The power of "animal spirits"
We don’t know when China’s output will hit bottom. We can’t anticipate how far the epidemic will spread, what impact it will have on supply chains or the extent to which it will spark political crises of confidence. Just how deep into the corridors of the Chinese Communist Party or the US Congress will the virus penetrate? In short, we are in the midst of what Keynes called radical uncertainty, which makes it impossible to quantify the probability of risk. This is a time when “animal spirits”
Remember that, while these “animal spirits” would support our vision of the future by replacing uncertainty with confidence, they also produce overall expectations that are so powerful that they begin to organise our thinking and become self-fulfilling. Such expectations, known in institutional economics as “conventions”, emerge at the macroeconomic level. They are what shape reality, and it is thus them that we must study. For, however long it might take tourists to forget their worries and return to Thailand’s beaches, new conventions are emerging. In this sense, although the margin of uncertainty is extreme in the short term, we can distinguish a few factors that will be decisive over the long term.
The first such factor is that the idea of globalisation as an implacable mechanism is falling apart. The topic of deglobalisation (even if partial and slow) is in all the papers today and will be on the table in strategy departments tomorrow. Note, however, that this change had been brewing for years. It’s a slow but inevitable shift in the frame of thought – what Hannah Arendt called a crisis in culture. The 2009 crisis pointed out the macroeconomic risks of financial globalisation. Then, the rise to power of anti-establishment parties highlighted the political limits of a globalisation that deepens social, geographical, cultural and generational inequalities and divides. Lastly, the hegemonic clash between the United States and China reveals the decoupling of strategic activities. Everything is converging, then, and COVID-19 is simply speeding up the process: what we are seeing is a systemic problem, not a situational one. Whether or not it’s true matters little: what matters is which way the consensus is leaning. The deglobalisation story has begun.
The second convention that is becoming apparent is that this questioning of the established order will originate in a reorganisation (even if partial, slow and limited to certain sectors) of the supply chain, whose global reach, combined with its concentration in Asia, had become one of the drivers of globalisation. The value chain will firstly be called into question via strategic sectors, with the virus making clear in the space of a few weeks what this term really means: the issue is not “only” one of national security, state autonomy or the power of nations (as Donald Trump had so delicately reminded us). The issue is, first and foremost, the economic security of citizens: we must be able to look after ourselves without China’s help. There will thus be talk of 5G and energy, but also of medicines, food and essential commodities. Above all, the list of sectors has grown. There will be talk of incentives to return to one’s country of origin, regulation, taxation, even production control. In all these areas, the public safety card will trump concerns revolving around corporate earnings and costs.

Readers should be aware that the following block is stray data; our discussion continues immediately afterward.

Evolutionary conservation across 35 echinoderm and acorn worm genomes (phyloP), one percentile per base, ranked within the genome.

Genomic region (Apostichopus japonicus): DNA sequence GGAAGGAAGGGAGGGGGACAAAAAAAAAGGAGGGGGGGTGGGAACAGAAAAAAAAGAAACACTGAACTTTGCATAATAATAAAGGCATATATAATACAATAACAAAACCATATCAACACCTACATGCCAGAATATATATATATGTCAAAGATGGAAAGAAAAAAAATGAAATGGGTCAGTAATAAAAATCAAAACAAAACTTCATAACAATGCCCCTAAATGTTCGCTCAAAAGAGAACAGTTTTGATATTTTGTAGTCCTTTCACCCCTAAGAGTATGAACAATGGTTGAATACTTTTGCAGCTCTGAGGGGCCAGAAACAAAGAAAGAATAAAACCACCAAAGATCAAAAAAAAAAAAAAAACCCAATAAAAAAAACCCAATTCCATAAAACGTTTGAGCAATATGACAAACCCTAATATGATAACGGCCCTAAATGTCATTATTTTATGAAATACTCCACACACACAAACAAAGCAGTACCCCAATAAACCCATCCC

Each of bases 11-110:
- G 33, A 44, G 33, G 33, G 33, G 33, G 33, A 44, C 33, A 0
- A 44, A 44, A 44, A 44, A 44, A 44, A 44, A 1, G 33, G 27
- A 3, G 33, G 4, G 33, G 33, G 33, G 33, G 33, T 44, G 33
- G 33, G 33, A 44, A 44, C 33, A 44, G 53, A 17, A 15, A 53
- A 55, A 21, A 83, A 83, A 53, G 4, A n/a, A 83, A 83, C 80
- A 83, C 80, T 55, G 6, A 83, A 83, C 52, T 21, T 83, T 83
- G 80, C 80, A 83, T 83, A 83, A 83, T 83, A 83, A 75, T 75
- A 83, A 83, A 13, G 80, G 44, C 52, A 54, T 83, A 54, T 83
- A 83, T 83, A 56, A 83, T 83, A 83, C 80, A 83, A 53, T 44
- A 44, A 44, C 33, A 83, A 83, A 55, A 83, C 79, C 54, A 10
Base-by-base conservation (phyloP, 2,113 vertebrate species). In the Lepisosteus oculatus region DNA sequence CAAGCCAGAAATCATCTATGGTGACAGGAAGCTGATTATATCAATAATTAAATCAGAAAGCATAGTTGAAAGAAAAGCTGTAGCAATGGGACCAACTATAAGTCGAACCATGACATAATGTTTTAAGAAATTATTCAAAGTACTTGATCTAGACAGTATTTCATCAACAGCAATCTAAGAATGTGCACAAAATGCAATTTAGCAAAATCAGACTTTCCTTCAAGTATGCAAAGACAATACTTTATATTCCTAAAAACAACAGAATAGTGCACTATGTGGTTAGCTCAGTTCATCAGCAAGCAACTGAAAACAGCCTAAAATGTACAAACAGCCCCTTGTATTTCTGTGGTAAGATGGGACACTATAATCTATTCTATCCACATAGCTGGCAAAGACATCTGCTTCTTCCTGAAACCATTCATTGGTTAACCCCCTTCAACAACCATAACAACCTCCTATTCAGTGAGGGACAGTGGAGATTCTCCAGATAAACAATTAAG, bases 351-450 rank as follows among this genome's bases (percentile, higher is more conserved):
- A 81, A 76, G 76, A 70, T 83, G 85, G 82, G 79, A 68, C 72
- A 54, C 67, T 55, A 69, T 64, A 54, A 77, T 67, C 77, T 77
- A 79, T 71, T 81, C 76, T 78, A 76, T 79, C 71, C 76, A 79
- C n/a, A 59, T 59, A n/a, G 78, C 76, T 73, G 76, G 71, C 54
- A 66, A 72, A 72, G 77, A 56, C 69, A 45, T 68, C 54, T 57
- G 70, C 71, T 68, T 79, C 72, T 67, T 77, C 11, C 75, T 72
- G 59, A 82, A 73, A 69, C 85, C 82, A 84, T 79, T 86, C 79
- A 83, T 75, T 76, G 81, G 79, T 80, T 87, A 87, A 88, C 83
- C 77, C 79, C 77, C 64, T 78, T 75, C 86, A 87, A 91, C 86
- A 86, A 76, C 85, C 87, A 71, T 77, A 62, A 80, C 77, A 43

Rethinking the supply chain
Behind economic security are governments’ social contracts with those who elect them. Whether or not a regime is authoritarian, the question of its legitimacy is the same: can the state meet its citizens’ need for security? Russia, for example, has written the idea of economic security into its constitution. Anti-establishment parties will obviously find this kind of thinking a fertile breeding ground in favour of withdrawing into closed national spaces, and Recep Tayyip Erdoğan has quickly understood that, during a virus outbreak, the refugee question can be used to whip up hysteria. This may be a macabre form of blackmail, but it is also a shrewdly calculated move: we are now living in the age of walls. Poor Erasmus; poor Schengen Area. Border story
Furthermore, strategic sectors will not be the only ones affected by the need to ask questions about the supply chain. All globally integrated sectors will be affected, since the virus has lifted the veil on the other face of Janus, the two-faced Roman god: the risk of systemic shocks being transmitted along the value chain, through the channel of supply. Since the Asian crisis, most currencies are flexible and better at absorbing external shocks. But the risk of shortages grabs people’s attention and puts pressure on production capability, and flexible currency will not do much to change this. And, as has rightly been noted, while supply disruption may have been triggered by COVID-19 this time around, next time it could be triggered by geopolitics or the environment.
Lastly, to conclude with some thoughts about what the long-term legacy of this crisis might be, remember that COVID-19 will be not be geopolitically neutral: since tensions can mount via multiple channels – unless, by some miracle, nations find kinship in sickness. At this stage, though, the overwhelming likelihood is that citizens will become increasingly hostile P/E towards foreigners, the West will become increasingly hostile to China and China will become increasingly hostile to all the countries that have abruptly withdrawn and slammed shut their doors. And domestic crises of confidence will prompt leaders to seek legitimacy in external conflict. And America will be tempted to take advantage of the weakness of its hegemonic competitor. And… In short, this is a geopolitical story. But we already knew that.
Tania Sollogoub - Tania.firstname.lastname@example.org